Education for sustainable development is not just about using 21st century learning tools to engage learners and engage with learners across the globe. It’s about preparing our learners to take their place as informed, skilled and active global citizens; to think critically about issues of food security, population distribution, water cooperation, ethical consumerism, human rights, social justice, identity, cultural diversity, interdependence, globalisation, environmental sustainability, breaking the poverty cycle, social technology, socially responsible trading, economical sustainability, sustainable farming and agricultural practices, health and human development, peace, conflict resolution and getting on with others. The future of this planet lies with globally educated learners.
We are now challenged because ways to conceive content for Sustainable Development with its broad coverage of learning areas/disciplines are neither traditional nor mainstream. Building a systematic and cohesive program from Early Years to Year 10 requires a whole school overview and focussed leadership. Its importance cannot be overestimated.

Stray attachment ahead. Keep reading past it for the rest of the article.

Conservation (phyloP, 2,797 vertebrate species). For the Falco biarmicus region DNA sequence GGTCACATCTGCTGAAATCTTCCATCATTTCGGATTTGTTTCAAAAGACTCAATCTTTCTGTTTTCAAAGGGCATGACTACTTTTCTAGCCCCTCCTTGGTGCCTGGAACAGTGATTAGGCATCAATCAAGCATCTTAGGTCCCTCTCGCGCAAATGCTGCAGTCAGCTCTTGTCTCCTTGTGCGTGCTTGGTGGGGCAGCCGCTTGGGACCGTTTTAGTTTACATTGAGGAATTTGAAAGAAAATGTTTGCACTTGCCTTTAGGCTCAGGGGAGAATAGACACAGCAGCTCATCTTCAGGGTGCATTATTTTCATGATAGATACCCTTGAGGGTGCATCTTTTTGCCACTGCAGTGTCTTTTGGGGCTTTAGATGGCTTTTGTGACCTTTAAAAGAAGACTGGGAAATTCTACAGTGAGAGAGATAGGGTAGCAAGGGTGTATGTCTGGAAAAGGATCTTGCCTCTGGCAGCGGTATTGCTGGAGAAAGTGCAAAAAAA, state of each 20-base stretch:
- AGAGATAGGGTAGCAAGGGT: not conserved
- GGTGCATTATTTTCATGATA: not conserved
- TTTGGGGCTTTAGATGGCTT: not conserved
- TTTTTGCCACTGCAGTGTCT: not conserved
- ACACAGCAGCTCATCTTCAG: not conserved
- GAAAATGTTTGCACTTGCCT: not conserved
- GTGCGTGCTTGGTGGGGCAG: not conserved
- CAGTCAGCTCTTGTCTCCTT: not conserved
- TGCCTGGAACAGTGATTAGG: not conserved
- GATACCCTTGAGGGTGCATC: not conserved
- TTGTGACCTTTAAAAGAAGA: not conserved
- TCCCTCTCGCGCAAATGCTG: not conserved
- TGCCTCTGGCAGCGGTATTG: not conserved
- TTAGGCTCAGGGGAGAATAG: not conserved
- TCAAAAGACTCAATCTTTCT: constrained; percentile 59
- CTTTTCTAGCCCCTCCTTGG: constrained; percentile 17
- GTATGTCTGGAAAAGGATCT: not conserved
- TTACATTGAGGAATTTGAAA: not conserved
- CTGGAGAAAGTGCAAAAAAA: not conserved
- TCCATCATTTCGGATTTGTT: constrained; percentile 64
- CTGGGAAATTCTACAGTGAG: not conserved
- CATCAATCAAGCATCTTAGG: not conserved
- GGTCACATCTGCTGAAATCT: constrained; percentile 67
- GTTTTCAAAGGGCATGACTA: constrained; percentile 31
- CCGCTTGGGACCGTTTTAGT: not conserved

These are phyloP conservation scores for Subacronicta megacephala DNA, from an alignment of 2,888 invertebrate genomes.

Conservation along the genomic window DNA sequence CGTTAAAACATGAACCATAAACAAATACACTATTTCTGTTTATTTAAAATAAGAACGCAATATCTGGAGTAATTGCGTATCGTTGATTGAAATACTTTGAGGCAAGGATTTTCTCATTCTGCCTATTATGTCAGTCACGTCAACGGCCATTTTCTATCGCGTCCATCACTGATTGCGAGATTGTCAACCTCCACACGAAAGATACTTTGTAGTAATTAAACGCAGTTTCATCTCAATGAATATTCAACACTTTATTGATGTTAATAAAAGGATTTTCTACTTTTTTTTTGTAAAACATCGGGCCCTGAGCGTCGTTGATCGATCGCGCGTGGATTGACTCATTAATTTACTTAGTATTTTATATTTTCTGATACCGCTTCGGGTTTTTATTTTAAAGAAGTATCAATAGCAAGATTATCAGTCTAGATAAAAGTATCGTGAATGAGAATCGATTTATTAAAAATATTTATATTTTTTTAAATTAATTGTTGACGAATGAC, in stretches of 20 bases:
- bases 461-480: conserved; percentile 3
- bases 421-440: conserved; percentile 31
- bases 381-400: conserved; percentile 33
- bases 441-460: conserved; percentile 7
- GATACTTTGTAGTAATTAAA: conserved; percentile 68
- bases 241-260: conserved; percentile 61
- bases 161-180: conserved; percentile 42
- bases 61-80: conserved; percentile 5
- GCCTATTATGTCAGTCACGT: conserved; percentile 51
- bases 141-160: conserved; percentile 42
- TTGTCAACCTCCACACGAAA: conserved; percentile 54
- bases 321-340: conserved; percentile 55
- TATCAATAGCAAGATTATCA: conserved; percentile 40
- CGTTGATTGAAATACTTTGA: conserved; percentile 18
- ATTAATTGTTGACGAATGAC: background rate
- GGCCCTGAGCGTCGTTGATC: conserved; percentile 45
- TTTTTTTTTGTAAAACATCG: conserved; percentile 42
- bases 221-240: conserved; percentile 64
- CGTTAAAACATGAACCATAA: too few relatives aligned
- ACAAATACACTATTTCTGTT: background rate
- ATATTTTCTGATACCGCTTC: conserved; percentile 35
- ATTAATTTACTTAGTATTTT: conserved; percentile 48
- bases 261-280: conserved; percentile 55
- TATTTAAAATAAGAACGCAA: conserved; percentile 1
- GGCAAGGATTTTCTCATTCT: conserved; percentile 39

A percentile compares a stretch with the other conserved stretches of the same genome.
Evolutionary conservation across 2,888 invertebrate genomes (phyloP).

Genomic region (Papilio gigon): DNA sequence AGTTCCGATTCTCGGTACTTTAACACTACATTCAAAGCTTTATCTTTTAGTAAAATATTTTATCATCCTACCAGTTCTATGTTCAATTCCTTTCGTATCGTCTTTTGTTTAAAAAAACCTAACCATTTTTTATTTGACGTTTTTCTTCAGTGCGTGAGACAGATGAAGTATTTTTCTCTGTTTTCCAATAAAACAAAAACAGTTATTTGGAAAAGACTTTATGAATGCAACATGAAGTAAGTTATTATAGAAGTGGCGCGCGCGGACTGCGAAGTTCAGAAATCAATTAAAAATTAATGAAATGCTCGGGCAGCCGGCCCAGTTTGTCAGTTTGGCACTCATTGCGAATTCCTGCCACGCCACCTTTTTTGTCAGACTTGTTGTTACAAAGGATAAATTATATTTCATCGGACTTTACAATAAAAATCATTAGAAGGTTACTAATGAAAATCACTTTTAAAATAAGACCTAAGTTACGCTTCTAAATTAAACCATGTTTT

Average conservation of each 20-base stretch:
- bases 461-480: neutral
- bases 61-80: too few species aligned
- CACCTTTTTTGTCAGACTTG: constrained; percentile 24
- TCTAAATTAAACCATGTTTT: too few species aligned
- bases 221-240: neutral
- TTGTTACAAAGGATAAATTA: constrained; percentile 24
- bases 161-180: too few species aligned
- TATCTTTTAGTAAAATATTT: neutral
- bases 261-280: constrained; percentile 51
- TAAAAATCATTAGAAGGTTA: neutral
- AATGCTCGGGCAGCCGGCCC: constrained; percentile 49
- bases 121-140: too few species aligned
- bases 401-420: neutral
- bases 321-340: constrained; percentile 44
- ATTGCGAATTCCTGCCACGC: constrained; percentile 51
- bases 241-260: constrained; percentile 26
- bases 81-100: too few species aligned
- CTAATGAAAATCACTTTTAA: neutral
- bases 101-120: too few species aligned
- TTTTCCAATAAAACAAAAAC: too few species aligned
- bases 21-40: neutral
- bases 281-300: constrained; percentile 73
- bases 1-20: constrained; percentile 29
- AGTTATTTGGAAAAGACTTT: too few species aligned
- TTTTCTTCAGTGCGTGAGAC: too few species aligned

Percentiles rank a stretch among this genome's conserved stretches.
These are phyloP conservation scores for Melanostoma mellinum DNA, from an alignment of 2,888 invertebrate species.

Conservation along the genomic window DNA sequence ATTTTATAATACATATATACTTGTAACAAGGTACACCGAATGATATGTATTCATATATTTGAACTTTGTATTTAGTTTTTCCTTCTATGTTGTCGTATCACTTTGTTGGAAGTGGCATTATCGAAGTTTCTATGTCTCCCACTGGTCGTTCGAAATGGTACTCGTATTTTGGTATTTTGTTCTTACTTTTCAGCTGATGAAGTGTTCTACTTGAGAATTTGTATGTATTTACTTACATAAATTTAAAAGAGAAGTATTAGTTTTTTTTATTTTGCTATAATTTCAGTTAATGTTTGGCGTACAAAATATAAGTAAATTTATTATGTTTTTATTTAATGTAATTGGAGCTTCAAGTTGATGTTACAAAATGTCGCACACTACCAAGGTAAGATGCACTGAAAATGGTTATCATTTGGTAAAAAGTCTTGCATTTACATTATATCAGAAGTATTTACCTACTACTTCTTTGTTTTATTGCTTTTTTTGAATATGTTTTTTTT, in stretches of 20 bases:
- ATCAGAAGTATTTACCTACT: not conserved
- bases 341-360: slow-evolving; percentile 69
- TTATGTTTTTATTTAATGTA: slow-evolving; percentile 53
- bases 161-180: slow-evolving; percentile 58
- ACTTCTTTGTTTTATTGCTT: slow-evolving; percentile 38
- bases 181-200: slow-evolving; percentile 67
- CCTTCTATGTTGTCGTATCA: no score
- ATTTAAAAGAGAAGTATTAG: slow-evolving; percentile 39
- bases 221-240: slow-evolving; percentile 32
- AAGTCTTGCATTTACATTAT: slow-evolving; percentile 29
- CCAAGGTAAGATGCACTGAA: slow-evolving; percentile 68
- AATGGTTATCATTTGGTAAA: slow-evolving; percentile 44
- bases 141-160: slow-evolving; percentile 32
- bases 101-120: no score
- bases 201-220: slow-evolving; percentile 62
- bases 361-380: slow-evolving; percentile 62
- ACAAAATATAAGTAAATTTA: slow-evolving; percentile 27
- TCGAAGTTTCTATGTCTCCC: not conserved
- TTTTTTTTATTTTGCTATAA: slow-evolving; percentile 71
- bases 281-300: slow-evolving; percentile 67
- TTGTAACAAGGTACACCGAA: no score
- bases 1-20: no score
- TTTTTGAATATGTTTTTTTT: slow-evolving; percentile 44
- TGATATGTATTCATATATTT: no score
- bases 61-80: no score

Family farming is inextricably linked to national and global food security. As the International Year of Family Farming comes to a close I want to mention climate change and family livelihood from the land.
Did you know that there are 570 million farms around the world and 500 million of them are owned by families?
These families live in both developing and developed countries.
Did you know that floods that occurred every 100 years are predicted to occur every 25 to 50 years?
So it makes sense to not only acknowledge the work these families do, but to also think about the ways we can continue to support them to continue feeding themselves and us.
When you plan a unit of inquiry around food, add a global perspective and look at families, farming, affect of the climate and our connections. In this way we can foster insight, understanding, empathy and the learning needed to find sustainable ways to overcome the challenges that face us.
Take a Virtual Farm Visit linking to the Australian Curriculum Year 4 – 7 Technologies Curriculum and Year 4 and 5 Geography